Archive for October, 2010

Mühlviertelmeisterschaft and World trial qualification

The third Mühlviertelmeisterschaft in Northern Austria was at the same time the last qualification weekend for the Austrian team for the World Trial in Scotland 2011, and a qualification trial for the Austrian and Czech Continental team for 2011.

With 35 competitors in open class this was Austria’s biggest open trial up to date.

This was the trialfield. The outrun proved to be a bit difficult, as the dogs had to run out of sight of the sheep.

As my little Julie got a bit lost in the woods on her outruns, i have to remember to fit in some directed outrun training!!

The winner of this big and interesting trial was Luca Fini’s Irish import Cap:

Wolfgang’s Lightspeed Darjeeling came second with two very nice runs. Here is her Sunday run:

Luca Fini’s Dan was third.

Our sincere thanks to the Lettner family who organized this high-class event. Below Schafscheucher Byron

According to Willi Klaffl these six Austrian competitors will get to go to the World trial 2011 now:

Kerstin with Pace

Willi with Canda

Wolfgang with Darla

Kathi with Aimee

Barbara with Tom

Synve with Julie


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Zicksee trial


We had lovely Autumn weather for our Zicksee trial training day and trial: fog in the morning, but sun and warmth for the rest of the weekend!

Thanks to all the competitors for making this very nice weekend a full success!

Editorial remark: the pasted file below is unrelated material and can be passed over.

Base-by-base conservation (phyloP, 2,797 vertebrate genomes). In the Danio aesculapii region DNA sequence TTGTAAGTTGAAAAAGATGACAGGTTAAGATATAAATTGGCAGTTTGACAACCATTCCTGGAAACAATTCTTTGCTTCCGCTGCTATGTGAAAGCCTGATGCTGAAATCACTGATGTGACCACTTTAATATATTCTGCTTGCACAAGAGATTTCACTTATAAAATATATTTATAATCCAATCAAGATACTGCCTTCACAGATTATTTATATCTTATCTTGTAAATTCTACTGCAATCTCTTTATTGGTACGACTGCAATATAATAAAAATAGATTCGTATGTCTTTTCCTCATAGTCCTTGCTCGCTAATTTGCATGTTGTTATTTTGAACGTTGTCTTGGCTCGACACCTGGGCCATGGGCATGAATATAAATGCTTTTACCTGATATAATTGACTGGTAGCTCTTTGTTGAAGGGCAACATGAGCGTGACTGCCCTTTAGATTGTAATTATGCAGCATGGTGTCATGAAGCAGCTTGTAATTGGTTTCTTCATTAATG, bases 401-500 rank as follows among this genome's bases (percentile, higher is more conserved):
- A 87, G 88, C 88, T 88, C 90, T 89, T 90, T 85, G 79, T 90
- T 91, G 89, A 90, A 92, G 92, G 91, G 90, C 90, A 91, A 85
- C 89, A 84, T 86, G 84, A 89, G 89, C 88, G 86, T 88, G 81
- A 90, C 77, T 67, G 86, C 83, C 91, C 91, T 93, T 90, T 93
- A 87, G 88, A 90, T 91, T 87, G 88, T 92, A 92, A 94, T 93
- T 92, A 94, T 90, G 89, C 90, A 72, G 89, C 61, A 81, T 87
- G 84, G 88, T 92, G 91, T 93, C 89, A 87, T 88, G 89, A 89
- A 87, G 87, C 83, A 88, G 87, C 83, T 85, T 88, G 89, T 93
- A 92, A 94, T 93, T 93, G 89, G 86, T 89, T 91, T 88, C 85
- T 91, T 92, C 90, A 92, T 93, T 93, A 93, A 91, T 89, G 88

Kl.1: (9 competitors)

1. Rang: Magdalena and Meg

2. Rang: Synve and Aslan

3. Rang: Evelin and Dev

4. Rang: Kerstin and Wally

Kl.2: (3 competitors)

1. Rang: Christina and Baris

2. Rang: Beatrix and Chaplin

3. Rang: Magdalena and Dee

Kl. 3: (3 comppetitors)

1. Rang: Caro and Sky

2. Rang: Angie and Xela

3. Kerstin and Fay

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Austrian National Championship: Flyte Vice-Ch., Darla 3rd, Julie 4th in open class



  The Austrian National Sheepdog Championships by the Austrian FCI club ÖCBH was held on the last September weekend 2010 on a huge field in front of the spectacular back-drop of the Tyrolean mountains!


  The tought mountain sheep were quite unused to being handled by dogs in small groups, so some of them could only be moved across the field inch by inch. I must say that was rather frustrating for the competitors and the spectators! So without being able to finish the pen and the single Julie finished in fourth place and her daughter Lightspeed Darjeeling was third.

 Lightspeed Fire Flyte acchieved the title Vice-National-Champion class 1

  Little Freni also ran in open class, finished her round but was disqualified for nipping a sheep that wouldnt move! She also gave a practical working demonstration on Sunday noon that was watched with great interest by the many sheep farmers who had come to see their first working Border Collies demonstrate their skills!

All in all Freni liked Tyrol so much that she decided to move to a hill sheep farm with 800 mountain sheep!!!



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Autumn is coming

Scheinbar macht der Herbst jetzt ernst: So manche Blätter können es schon nicht mehr erwarten, sich so schnell wie möglich in ihr buntes Kleid zu werfen für ihren letzen spektakulären Auftritt!